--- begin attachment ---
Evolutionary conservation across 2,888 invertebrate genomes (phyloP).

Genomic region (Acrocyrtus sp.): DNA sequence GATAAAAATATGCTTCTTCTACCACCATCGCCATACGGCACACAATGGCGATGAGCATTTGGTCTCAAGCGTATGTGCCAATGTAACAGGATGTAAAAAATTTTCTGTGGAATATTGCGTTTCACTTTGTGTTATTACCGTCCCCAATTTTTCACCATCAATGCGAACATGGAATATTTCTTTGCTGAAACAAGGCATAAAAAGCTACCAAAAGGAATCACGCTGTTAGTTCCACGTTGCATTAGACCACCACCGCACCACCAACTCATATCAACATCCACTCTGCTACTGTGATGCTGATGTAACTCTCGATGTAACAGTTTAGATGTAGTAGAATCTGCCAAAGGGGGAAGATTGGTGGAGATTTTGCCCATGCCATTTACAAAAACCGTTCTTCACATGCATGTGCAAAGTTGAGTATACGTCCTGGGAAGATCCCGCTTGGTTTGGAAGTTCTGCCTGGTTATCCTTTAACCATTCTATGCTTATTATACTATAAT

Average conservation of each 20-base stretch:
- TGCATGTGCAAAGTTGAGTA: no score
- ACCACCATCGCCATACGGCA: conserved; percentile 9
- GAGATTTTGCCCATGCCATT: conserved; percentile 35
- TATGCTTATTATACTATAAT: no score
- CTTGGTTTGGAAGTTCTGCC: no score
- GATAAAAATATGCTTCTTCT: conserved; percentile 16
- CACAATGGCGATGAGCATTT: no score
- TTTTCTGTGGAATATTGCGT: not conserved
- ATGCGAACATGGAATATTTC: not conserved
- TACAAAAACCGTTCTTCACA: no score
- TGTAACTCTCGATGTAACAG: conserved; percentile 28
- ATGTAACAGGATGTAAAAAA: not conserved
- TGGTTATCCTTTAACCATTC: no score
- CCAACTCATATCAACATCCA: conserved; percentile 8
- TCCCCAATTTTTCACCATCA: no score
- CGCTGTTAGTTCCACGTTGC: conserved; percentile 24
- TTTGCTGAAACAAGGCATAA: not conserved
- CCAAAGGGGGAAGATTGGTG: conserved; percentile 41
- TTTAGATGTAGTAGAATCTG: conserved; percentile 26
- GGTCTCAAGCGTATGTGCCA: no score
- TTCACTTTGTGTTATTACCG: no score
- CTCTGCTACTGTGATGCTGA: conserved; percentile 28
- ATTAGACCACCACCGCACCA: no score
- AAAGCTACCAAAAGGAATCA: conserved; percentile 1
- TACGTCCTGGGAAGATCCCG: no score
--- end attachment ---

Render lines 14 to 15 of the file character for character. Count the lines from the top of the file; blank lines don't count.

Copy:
- TGTAACTCTCGATGTAACAG: conserved; percentile 28
- ATGTAACAGGATGTAAAAAA: not conserved